Moreover, from the perspective of this populist voter, these outsiders have continued to play by the democratic rules. They are pushing for specific pieces of legislation. They are making all manner of political and judicial appointments. They are trying to nudge the economy one way or another. They are standing up to outside forces who threaten to undermine sovereignty, the bedrock of any democratic system.

Sure, these outsiders might make intemperate statements. They might lie. They might indulge in a bit of demagoguery. But politicians have always sinned in this way. Democracy carries on regardless.

You don’t have to be a supporter of right-wing populists to believe that democracy is in fine fettle. The European Union just held elections to the European Parliament. The turnout was over 50 percent, the highest in two decades.

True, right-wing populists increased their share from one-fifth to one-fourth of the chamber, with Marine Le Pen’s party coming out on top in France, Salvini’s Liga taking first place in Italy, and Nigel Farage’s Brexit party winning in the UK. But on the other side of the spectrum, the Greens came in second in Germany and expanded their stake of the European parliament from 7 to 9 percent. And for the first time, two pan-European parties ran candidates. The multi-issue progressive Democracy in Europe Movement 2025 (DiEM 25) received more than 1.4 million votes (but failed to win any seats).

Or maybe you’re an activist fighting for democracy in an authoritarian state. In some countries, you have reason to celebrate. You just succeeded in forcing out the long-serving leader of long-suffering Sudan. You just booted the old, sick, corrupt head of Algeria. You’ve seen some important steps forward in terms of greater political pluralism in Ethiopia, in Malaysia, in Mexico.

You can cherry-pick such examples and perspectives to build a case that the world is continuing to march, albeit two steps forward and one step back, towards a more democratic future.

But you’d be wrong. Democracy faces a global crisis. And this crisis couldn’t be coming at a worse time.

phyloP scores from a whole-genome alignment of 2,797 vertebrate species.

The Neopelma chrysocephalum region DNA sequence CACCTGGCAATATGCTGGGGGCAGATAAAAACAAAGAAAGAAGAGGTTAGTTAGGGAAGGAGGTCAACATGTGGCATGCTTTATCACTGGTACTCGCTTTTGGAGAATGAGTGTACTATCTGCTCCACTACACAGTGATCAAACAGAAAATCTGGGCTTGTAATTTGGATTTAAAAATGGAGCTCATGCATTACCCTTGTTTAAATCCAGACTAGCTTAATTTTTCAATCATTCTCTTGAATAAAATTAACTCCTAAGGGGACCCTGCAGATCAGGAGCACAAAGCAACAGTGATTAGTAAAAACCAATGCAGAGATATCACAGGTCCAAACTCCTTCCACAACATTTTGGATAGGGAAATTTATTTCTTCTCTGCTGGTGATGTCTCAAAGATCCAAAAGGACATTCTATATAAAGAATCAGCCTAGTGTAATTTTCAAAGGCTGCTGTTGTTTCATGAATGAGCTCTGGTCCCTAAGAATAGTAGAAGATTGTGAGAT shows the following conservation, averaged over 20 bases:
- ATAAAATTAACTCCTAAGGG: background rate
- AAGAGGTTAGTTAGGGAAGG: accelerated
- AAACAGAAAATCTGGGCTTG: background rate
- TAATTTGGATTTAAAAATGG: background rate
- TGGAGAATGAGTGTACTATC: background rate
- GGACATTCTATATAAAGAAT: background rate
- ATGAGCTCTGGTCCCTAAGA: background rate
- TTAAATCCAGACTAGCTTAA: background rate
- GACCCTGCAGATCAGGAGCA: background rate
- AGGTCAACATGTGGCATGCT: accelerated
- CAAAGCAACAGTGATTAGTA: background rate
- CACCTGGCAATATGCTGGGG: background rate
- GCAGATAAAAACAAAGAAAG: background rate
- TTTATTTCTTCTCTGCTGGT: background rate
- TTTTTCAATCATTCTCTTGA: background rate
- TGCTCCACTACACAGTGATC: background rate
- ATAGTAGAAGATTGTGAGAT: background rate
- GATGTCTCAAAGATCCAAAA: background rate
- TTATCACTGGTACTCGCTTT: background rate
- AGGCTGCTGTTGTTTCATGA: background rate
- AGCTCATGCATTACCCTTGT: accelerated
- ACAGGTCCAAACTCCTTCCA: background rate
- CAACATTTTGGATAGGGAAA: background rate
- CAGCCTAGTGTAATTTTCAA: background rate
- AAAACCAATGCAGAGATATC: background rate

Democracy’s Fourth Wave

In 1991, political scientist Samuel Huntington published his much-cited book, The Third Wave. After a first wave of democratization in the nineteenth century and a second wave after World War II, Huntington argued, a third wave began to sweep through the world with the overthrow of dictatorship in Portugal in 1974 and leading all the way up to the collapse of communism in Eastern Europe and the fall of apartheid in South Africa.

It was at this time, too, that Francis Fukuyama and others were talking about the inevitable spread of democracy — hand in hand with the market — to every corner of the globe. Democratic politics appeared to be an indispensable element of modernity. As countries hit a certain economic, social, and technological threshold, a more educated and economically successful population demands greater political participation as a matter of course.

Of course, democracy doesn’t just arrive like a prize when a country achieves a certain level of GDP. Movements of civil society, often assisted by reformers in government, push for free and fair elections, greater government transparency, equal rights for minorities, and so on.

Sometimes, too, outside actors play a role — providing trainings or financing for those movements of civil society. Sometimes democratic nations sanction undemocratic governments for their violations of human rights. Sometimes more aggressive actors, like U.S. neoconservatives in the 2000s, push for military intervention in support of a regime change (ostensibly to democracy), as was the case in Afghanistan, Iraq, and Libya.

However, the modernization thesis generates too many exceptions to remain credible. Both China and Saudi Arabia function at a high economic level without democracy. Russia and Turkey, both modern countries, have backslid into illiberal states. Of the countries that experienced Arab Spring revolutions in 2011, only Tunisia has managed to maintain a democracy — as civil war overtook Libya, a military coup displaced a democratically elected government in Egypt, Bashar al-Assad beat back various challenges in Syria, and the Gulf States repressed one mass demonstration after another.